One of the Bush Administration’s landmark legislative achievements, the No Child Left Behind Act (NCLB), recently observed its fifth birthday. The law expires and must be renewed by 2008.
No Child Left Behind is built on the most worthy premise imaginable—that every child in America deserves the opportunity to receive a quality education, in order to fulfill his God-given potential. There are no critics of the law’s goal: standards, accountability and superior schools.
But the path to that goal is filled with disagreement. The law was controversial in 2001, and it’s controversial now. Its final form was the result of numerous compromises. That’s what happens when trying to impose a national solution on a part of government—our K-12 education system—that should be controlled at the local level.
The bill has increased markedly federal spending on K-12 education, from $23.1 billion in 2001 to $38.7 billion in 2006. In Texas, federal funding for the NCLB programs went from $1.2 billion in 2001 to almost $2 billion in 2006.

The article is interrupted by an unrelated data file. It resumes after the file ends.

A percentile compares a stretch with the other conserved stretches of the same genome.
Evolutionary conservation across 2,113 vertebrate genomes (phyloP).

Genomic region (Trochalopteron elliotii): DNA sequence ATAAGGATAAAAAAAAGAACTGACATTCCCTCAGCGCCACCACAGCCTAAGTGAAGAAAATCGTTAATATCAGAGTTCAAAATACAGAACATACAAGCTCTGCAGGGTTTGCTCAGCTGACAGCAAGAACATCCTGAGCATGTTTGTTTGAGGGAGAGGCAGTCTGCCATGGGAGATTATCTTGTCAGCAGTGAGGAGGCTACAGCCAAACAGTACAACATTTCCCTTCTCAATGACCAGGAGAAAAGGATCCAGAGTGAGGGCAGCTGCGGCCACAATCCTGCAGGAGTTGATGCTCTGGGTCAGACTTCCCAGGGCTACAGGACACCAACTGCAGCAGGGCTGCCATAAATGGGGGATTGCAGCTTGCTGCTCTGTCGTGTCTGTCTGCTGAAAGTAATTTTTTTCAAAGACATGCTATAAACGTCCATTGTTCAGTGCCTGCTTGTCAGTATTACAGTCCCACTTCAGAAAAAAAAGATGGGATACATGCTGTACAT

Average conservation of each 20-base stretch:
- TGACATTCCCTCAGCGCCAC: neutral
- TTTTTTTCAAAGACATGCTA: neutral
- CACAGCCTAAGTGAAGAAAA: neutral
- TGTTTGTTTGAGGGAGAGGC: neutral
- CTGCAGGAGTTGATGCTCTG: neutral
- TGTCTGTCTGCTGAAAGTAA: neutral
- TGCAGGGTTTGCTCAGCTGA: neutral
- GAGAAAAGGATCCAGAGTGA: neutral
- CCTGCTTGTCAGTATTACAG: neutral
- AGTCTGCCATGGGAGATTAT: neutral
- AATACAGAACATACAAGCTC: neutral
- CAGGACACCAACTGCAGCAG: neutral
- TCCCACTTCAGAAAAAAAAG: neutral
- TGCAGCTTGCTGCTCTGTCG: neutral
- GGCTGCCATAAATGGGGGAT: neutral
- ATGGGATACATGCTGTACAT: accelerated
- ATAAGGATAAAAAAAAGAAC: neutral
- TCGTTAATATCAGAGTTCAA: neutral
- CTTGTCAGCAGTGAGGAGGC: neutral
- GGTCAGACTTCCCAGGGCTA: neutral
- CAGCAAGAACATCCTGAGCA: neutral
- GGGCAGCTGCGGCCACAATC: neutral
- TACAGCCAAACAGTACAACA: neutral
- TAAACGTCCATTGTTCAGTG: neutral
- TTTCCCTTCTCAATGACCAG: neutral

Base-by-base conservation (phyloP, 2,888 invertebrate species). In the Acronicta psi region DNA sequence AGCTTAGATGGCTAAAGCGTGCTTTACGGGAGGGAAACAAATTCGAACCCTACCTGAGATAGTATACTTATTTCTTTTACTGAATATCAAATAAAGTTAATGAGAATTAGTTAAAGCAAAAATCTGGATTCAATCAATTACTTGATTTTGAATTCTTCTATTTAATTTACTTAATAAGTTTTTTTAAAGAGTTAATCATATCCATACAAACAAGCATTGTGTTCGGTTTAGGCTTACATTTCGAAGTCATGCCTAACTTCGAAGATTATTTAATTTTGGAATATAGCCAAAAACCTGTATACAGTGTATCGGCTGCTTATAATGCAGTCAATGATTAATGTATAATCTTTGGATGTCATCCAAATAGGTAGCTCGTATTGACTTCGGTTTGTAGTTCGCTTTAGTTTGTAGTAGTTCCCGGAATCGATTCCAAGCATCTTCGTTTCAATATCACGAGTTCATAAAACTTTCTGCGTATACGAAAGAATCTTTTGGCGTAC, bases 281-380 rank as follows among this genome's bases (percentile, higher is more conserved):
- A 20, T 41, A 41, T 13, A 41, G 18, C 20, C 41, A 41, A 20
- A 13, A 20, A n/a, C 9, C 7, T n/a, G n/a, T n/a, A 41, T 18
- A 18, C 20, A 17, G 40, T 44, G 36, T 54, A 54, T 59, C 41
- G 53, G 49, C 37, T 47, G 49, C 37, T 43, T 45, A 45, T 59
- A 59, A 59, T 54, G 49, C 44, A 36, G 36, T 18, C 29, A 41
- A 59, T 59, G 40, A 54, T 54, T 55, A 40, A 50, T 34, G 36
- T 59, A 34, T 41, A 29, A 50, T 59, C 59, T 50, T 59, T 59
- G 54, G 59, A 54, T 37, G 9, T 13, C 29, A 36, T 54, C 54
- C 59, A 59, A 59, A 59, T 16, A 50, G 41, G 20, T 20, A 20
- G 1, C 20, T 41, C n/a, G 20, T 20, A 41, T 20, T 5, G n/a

Much of this federal aid is allocated for specific programs, and is accompanied by detailed instructions on how it must be spent and onerous burdens on schools to justify their funding. Because there are numerous federal mandates that accompany this federal largesse, this ‘free’ money does come at a cost.
In Florida, for instance, more than 40 percent of the state’s education department staff is devoted to administration and oversight of federal aid dollars as they move from Washington to local school districts. Nationally, according to the Office of Management and Budget, state and local education employees logged 6.7 million additional hours of work on NCLB-related reporting requirements.
Texas provides a good example of some unintended results. Under the leadership of then-Governor George W. Bush, Texas became one of the first states to establish a standards-based system.
Unfortunately, the 2001 law is often unfairly applied to judge students in each state. While it requires all students to attain a minimum ‘proficiency’ level in math and reading by 2014, it unfairly penalizes states that aim higher. This creates a situation in which some states dilute their testing measures in order to meet proficiency requirements, while others, like Texas, set high standards and are then punished with poor proficiency ratings.